Bitcoin (BTC) adoption boost: Mexico plans cryptocurrency vote
Mexico’s government is getting bullish on Bitcoin (BTC).
Mexican Senator Indira Kempis told the Bitcoin 2022 conference in Miami on Thursday that the government will propose legislation to make bitcoin legal tender. If passed, the law would be the first of its kind in North America and make Mexico the largest country to adopt Bitcoin as legal tender.
Such legislation could lead to broader use of and investment in, Bitcoin in Mexico. Several major cryptocurrency exchanges, which allow investors to buy, sell and store crypto assets, already operate in the country.
Some Bitcoin miners already operate in Mexico and others are in the process of setting up cryptocurrency mining operations there.
“The Mexican people can have a better quality of life, and we can reduce social inequality around the country,” Kempis said. “Therefore, we have already been submitting bills (draft laws) to warrant the financial inclusion as a constitutional right for our population – part of freedom."
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Proposed legislation in two months
“Additionally, in two months, we will propose legislation to modify regulations in (financial technology) and in monetary law.”
Kempis has drafted a project of decree that would amend Mexican monetary law to cover a central bank digital currency. Her website indicates that the draft document, published in Mexico’s Senate Gazette on Wednesday, would be studied by the country’s finance and public credit commissions, among other legislative groups.
Kempis has stated previously that the government would present legislation to make Bitcoin legal tender, but this week’s moves appear to mark more forthright action.
According to Kempis, 67 million people, or 56% of Mexico’s population, do not have bank accounts. She appeared at the conference with Samsom Mow, the former chief strategy officer for Bitcoin infrastructure company Blockstream, who advised El Salvador on its adoption of Bitcoin as legal tender.
Kempis read a message from Mexican president Andrés Manuel López Obrador to Mow, inviting him to sit down and grab a cup of coffee to talk about the plan.
“Bitcoin as legal tender now!” Kempis said.
“I accept the invitation of a cup of coffee,” Mow said.
But Marc Falzon, an economic documentarian who focuses on cryptocurrencies, is taking a wait-and-see approach on Mexico’s Bitcoin law. Falzon told Capital.com recently that he was aware of some senators who had promised to bring bills forward.
“Until it happens, I am skeptical,” Falzon said.
Latin America early adopter
Gene Hoffman, president of Chia Network, the company behind the XCH coin, expects Mexico to be among Latin American countries to adopt blockchain technology and cryptocurrency before other nations.
Chia Network is not a bitcoin miner. The company says its wholly independent layer-one blockchain network operates on the proof-of-space and time-consensus mechanism and is more accessible due to lower requirements for technology, power, and initial investment. Therefore, the network has attracted yield farmers from Latin America, including Mexico, and other countries around the world.
Also, Mexico and other Latin American are beginning to test Chia's climate warehouse simulation-three observer node, which is built on the compqny's blockchain and technology.
“We think that, especially Latin America – places like Mexico, Chile, Brazil, others – are going to be early adopters of blockchain technology,” Hoffman told Capital.com in March.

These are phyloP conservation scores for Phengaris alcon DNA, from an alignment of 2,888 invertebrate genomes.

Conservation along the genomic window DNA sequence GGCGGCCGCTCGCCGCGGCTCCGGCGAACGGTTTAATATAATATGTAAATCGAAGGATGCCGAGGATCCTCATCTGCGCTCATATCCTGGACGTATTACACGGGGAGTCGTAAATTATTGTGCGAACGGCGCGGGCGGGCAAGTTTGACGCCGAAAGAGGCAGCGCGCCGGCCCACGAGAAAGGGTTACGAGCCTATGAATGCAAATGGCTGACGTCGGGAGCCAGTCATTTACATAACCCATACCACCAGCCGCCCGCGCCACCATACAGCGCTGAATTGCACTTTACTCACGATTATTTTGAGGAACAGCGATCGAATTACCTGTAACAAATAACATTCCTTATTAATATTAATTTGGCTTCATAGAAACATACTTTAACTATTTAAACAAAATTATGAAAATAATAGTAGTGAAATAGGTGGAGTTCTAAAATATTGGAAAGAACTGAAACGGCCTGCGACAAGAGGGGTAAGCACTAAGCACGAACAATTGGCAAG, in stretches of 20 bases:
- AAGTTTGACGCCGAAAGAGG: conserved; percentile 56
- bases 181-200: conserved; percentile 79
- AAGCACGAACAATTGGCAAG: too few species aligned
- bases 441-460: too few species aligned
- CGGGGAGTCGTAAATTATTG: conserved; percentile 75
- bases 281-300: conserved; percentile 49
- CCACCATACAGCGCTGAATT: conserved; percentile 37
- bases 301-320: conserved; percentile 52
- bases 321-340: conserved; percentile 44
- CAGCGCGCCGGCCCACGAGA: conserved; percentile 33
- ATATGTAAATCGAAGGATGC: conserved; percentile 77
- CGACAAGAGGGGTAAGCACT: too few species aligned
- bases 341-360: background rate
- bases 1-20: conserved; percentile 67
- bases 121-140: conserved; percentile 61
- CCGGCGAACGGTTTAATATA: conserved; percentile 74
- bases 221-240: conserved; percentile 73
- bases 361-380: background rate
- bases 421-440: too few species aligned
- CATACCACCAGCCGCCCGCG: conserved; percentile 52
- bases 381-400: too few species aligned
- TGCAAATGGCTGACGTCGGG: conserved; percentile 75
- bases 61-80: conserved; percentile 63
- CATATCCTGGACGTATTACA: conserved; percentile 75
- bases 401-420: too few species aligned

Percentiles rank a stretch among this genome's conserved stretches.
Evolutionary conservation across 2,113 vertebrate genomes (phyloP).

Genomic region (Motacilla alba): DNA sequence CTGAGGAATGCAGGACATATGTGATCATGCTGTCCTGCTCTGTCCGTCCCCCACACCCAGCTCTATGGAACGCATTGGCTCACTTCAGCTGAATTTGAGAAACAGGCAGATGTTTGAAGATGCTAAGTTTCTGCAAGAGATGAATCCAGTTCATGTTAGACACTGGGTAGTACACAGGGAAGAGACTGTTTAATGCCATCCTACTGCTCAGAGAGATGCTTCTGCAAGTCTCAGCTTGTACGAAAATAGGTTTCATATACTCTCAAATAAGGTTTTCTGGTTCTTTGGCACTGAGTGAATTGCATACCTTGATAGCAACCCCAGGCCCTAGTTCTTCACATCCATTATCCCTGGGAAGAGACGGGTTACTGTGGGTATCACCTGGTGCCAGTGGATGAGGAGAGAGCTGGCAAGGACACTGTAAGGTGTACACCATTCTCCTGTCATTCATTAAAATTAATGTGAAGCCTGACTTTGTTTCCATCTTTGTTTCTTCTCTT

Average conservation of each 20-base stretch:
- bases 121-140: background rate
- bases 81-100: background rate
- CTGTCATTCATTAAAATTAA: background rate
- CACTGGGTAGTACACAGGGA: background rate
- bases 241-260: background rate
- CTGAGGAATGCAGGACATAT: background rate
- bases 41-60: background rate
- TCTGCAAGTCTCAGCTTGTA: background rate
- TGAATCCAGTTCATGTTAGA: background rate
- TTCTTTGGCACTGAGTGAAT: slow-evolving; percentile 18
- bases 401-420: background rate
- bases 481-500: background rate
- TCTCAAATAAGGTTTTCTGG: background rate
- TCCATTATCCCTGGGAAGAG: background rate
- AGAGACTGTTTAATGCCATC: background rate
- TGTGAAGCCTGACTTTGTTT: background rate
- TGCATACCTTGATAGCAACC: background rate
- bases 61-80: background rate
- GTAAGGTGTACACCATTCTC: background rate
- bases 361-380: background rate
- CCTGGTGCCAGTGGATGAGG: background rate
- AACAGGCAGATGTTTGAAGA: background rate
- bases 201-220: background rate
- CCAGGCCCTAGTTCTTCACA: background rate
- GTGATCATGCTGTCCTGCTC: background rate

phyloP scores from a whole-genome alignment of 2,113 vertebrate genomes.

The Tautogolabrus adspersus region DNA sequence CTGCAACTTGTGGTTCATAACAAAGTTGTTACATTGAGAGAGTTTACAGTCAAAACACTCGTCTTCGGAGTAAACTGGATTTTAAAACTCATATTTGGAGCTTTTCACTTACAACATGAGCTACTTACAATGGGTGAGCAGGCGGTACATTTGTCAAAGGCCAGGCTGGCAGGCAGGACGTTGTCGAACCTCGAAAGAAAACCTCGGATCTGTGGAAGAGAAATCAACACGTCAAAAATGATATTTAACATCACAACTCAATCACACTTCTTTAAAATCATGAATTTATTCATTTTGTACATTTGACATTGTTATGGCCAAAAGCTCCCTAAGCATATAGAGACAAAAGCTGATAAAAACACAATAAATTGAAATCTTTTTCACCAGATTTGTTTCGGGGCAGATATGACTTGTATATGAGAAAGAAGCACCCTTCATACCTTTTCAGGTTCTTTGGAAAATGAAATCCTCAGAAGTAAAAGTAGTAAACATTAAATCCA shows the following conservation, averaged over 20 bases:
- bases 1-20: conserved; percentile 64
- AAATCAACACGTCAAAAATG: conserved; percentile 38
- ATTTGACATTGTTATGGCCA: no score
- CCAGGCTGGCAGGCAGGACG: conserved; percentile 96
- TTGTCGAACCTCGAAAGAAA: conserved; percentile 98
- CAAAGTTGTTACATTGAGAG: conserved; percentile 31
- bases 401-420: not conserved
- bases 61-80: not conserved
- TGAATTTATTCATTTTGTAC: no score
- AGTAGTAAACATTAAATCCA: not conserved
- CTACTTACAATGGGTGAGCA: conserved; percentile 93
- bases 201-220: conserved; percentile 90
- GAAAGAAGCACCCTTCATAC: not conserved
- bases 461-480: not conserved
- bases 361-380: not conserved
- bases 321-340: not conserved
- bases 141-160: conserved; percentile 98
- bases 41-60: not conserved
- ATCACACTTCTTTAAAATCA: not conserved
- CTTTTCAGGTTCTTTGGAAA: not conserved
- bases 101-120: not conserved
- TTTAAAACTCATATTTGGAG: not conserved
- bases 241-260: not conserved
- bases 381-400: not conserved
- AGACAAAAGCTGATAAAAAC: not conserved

Chia anticipates that Mexico’s and other Latin American federal governments will use blockchain technology at the government enterprise level as they’re looking at ways to apply blockchain where markets have a lot of fraud or lack transparency.
“And, also, we think (they will use it for) for the individual citizens, who are already using it for remittances and, in some cases, to hedge uncertainty around their banks and currencies,” said Hoffman.
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Prospera and Madeira adopt bitcoin
During the same session at which Kempis spoke in Miami on Thursday, the presidents of Prospera, a jurisdiction on the Caribbean island of Roatán in Honduras, and Madeira, an autonomous region of Portugal, revealed that their governments had adopted Bitcoin as legal tender.
“You can transact freely using bitcoin and you can pay taxes and fees to the jurisdiction in bitcoin,” said Prospera president Joel Bomgar to loud applause. “You can also start a bitcoin business in the jurisdiction using the regulatory framework of your choice and all done in an (anti-money laundering) and (know-your-customer) compliant manner.”
Bomgar also announced that bitcoin bonds, created by Mow, are now being sold in Prospera to companies or political subdivisions outside the US. Investors wishing to invest in Prospera’s corporation can also invest in a security token convertible note offering.
Miguel Albuquerque, president of the Regional Government of Madeira said individual Bitcoin investors will not have to pay personal income taxes.
“I believe in the future, and I believe in bitcoin,” he told the crowd.
Mow launches new company
Meanwhile, Mow revealed that he has launched a new Bitcoin tech firm 3 January. The company derives its name from the date in 2009 on which Bitcoin founder Satoshi Nakamoto formed the Genesis block that serves as the foundation for the world’s largest cryptocurrency.
Mow also plans to increase nation-state adoption of Bitcoin. He said his departure from Blockstream resulted after he met an ex-military man from Scotland in El Salvador who told him that the Central American country had gained a small foothold of nation-state adoption that had to be defended and expanded.
In terms of Bitcoin adoption, this is a pivotal time in history.
“And we need to move things forward faster,” he said.
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